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Two teenage Russian boys have their father return home suddenly after being absent for 12 years. The father takes the boys on a holiday to a remote island on a lake in the north of Russia that turns into a test of manhood of almost mythic proportions. Written by
Sujit R. Varma
When Ivan is sitting in the car, the camera pans around the car (before we see him grab the binoculars and begin to use them) - as it pans past the triangular car window you can see the camera reflected in it. See more »
[on-screen caption: Sunday]
[boy falls in the water, then floats up]
Jump as we agreed! Who climbs down the ladder is a cowardly wanker.
[swims to the shore]
Boy on Tower:
Go on, Vityok. You're next.
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During the end credits, there are still photos. See more »
Strong performances and interesting direction and development make up for the weaknesses inherent in such a minimalistic film
Andrei and Ivan have lived the vast majority of their lives with their mother and grandmother. They find this dynamic changed when their father turns up after 12 years absence. While Andrei seems happy with this and keen to try and bond with his father, the younger Ivan is much more stubborn and reluctant being suspicious of this man's motives. The three go on a trip fishing for a few days, which turns into a much longer time as the father has 'business'. As the journey continues Ivan struggles with a father who is strict and strangely cruel.
On the back of awards and good reviews I was interested enough to go and watch this film at the cinema. Not being a great thinker myself, I usually find the 'you work it out' attitude of art-house films to be rather annoying and unfair and sadly there was an element of that with this film. The narrative is interesting enough to keep you in your seat but just don't expect anything to be explained; in fact there was not even enough information to even really interpret what was going on by the end of the film I was left with buckets of questions but hardly a single answer I wanted to ask the others in the cinema (all 4 of us) if they had 'got it' and if it was just me. However what saves this film from being another obscure arty movie is the delivery and the journey we are taken on. For all the unknowns the film is still gripping, even if it is slow at the same time. The journey is an interesting one and one that sees the characters grow in ways I was captivated by even if I didn't understand it all. I would have liked even a little bit of information by the end but I was content that I had witnesses a story and, like some things in life, you don't get all the facts I was just like the boys in the film, not knowing what was going on but involved in it nonetheless.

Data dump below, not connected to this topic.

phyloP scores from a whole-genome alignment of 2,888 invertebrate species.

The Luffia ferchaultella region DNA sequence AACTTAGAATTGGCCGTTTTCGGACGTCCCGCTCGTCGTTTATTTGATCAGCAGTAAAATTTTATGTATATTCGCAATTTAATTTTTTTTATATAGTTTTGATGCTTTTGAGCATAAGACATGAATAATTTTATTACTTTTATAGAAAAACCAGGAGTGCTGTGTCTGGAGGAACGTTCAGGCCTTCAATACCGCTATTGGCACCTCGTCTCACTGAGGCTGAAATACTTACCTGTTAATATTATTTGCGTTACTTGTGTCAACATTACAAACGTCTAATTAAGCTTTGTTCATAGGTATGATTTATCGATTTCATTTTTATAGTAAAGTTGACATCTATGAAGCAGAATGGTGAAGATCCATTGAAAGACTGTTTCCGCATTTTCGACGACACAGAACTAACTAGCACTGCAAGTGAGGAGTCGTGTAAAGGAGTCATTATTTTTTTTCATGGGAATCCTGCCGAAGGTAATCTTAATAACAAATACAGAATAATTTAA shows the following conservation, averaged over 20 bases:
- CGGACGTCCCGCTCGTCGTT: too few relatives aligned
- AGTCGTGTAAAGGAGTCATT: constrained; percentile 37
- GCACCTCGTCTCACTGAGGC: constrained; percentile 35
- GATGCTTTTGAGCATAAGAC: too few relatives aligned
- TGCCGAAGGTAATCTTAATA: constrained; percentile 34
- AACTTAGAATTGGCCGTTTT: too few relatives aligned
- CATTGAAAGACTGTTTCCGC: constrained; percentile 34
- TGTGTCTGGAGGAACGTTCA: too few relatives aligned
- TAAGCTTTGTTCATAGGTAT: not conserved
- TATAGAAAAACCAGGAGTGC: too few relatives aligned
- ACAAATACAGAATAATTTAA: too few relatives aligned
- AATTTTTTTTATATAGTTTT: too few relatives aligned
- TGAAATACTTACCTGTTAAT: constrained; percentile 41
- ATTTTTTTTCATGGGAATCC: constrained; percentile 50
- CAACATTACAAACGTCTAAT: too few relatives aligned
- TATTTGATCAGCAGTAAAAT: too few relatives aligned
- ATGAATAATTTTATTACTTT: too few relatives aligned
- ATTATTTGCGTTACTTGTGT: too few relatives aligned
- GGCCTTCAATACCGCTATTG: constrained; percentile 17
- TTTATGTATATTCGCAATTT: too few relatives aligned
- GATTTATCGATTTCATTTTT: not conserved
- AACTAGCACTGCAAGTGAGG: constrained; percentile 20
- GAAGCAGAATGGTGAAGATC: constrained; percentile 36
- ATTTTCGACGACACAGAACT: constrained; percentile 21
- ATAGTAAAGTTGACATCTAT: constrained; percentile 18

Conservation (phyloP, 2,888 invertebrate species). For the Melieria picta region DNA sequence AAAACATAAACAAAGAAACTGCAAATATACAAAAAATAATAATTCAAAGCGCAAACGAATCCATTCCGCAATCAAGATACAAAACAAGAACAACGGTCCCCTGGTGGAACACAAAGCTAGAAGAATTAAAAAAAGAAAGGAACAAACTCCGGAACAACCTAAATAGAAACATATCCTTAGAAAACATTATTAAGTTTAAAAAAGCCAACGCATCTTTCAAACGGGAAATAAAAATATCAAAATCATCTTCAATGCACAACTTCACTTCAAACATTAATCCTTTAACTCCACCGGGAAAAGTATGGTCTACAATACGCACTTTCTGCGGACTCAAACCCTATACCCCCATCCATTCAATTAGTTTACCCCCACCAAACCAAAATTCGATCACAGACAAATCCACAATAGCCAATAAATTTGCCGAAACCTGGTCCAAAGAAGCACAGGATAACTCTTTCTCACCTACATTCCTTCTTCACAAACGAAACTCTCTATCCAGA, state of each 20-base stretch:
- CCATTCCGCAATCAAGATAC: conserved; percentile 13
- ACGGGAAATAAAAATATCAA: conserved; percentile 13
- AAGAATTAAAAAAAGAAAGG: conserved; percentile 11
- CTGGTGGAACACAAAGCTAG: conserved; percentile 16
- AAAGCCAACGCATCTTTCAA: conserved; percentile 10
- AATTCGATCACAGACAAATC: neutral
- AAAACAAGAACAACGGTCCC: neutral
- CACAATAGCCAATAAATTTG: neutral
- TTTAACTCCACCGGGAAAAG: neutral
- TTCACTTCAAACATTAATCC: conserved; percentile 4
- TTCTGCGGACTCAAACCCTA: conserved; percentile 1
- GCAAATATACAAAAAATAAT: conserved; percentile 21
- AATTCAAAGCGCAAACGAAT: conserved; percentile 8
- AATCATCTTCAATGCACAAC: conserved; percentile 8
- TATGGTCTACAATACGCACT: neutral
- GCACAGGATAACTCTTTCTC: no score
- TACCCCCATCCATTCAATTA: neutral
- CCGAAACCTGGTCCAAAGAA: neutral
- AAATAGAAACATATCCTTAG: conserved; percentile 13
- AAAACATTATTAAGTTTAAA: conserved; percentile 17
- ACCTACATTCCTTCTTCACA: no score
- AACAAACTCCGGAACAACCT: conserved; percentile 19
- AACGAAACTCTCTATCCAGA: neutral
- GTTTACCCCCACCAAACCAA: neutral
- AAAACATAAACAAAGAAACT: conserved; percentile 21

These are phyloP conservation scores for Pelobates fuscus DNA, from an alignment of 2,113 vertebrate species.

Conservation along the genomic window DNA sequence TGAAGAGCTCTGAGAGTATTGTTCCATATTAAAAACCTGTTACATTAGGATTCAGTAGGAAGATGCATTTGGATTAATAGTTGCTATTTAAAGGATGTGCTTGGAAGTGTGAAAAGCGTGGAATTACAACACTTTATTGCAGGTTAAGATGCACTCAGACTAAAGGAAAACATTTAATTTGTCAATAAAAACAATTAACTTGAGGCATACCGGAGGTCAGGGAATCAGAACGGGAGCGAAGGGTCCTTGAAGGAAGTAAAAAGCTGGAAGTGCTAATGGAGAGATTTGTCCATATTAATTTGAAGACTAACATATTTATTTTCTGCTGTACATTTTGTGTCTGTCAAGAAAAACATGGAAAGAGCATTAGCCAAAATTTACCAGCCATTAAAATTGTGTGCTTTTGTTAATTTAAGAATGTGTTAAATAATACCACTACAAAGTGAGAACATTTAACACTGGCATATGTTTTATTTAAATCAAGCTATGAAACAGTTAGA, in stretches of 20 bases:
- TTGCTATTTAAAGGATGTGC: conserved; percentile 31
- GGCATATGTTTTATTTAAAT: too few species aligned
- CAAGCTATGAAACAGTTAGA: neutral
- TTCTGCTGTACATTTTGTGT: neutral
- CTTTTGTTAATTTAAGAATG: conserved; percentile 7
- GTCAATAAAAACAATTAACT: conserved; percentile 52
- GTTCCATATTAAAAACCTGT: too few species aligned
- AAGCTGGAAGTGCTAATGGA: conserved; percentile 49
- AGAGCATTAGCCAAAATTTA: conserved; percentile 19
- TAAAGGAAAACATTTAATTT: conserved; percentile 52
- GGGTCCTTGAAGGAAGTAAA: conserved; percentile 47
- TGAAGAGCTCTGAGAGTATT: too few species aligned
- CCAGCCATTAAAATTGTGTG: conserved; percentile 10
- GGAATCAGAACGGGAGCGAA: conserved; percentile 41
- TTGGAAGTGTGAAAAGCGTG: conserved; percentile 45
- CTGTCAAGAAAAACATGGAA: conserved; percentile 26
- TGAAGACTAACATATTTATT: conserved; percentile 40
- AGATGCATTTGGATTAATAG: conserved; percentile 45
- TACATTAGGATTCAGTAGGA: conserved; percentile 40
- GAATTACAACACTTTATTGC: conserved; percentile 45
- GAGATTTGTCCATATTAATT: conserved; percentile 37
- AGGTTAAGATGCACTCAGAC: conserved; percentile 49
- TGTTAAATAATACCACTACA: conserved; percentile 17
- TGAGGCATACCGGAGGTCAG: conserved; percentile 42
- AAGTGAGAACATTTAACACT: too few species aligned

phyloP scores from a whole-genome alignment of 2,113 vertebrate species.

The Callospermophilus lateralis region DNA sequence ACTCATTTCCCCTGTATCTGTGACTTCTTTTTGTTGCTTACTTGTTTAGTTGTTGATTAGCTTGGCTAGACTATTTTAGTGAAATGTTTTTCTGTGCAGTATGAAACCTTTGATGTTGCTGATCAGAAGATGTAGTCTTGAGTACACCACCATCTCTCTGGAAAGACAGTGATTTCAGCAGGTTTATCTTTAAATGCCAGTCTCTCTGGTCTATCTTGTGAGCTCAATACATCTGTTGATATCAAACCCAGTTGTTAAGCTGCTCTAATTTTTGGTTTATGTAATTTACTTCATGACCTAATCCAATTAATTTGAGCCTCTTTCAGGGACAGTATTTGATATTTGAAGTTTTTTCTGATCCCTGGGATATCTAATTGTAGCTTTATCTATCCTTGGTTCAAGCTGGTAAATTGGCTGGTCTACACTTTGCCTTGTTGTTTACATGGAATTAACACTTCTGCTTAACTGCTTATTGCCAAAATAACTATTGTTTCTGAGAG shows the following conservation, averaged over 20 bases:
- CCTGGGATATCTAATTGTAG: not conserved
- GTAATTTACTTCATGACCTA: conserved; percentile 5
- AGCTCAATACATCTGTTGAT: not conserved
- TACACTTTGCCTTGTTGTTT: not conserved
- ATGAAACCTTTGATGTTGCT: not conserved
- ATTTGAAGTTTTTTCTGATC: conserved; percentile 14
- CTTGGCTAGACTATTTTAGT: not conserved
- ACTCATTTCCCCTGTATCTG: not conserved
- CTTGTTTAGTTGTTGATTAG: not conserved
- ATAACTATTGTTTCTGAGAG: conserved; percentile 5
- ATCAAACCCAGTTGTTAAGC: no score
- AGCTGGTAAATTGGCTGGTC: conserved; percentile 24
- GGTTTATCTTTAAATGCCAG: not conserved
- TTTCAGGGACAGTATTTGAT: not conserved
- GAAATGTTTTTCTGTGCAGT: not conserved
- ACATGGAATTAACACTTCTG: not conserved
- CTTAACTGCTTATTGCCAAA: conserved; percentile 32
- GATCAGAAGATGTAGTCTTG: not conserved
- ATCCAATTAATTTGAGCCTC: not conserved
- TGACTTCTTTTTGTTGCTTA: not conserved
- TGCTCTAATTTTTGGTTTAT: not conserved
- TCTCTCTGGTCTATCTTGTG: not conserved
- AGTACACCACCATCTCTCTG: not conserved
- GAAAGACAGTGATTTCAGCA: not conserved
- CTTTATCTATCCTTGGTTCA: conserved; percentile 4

For a debut feature the direction from Zvyagintsev was excellent. It was full of great shots, great camera movement and wonderful use of surroundings to create a world where only these three are no other cars and barely any other people. For this same reason, praise should be endlessly heaped onto cinematographer Krichman as he makes everything look eerily beautiful and calm. The direction aids the minimal story and helped keep me interested, but the clincher for me were the performances. The only named characters are the two boys and, as such, the best performances come from them. Everyone knows that Garin died in an accident similar to the films opening tower-jumping scene and it casts a bit of a shadow over his performance to think that such a young man has died needlessly, but his performance here is still assured. He is keen but he stills allows us to see bits of doubt and fear in his eyes like a loyal dog coming back after a beating. Dobronravov gives a completely different performance that is much more showy and powerful and he totally surprised me such a strong and believable performance from so young a boy, he makes Hollywood's blockbuster preening child 'actors' appear to be the bland products that many of them are. Lavronenko's 'father' is a brooding beast who is hard to understand and he plays him fairly blankly. In a way this works but I did wonder if Lavronenko really understood his character either. Two or three others are in the film but, as the character names suggest, the film belongs to Krichman and the late Garin and they do not struggle with this responsibility.
Overall I will not claim to fully understand what the story was about or if it was an allegory for wider issues but the story is still engaging and emotional. The delivery is pretty much perfect although I imagine many audiences will be put off by both the lack of information and the slow pace.
The direction and cinematography are superb and the two boys in the lead put many other child actors to shame by the sheer confidence and ability they have in delivering such complex characters and emotions.
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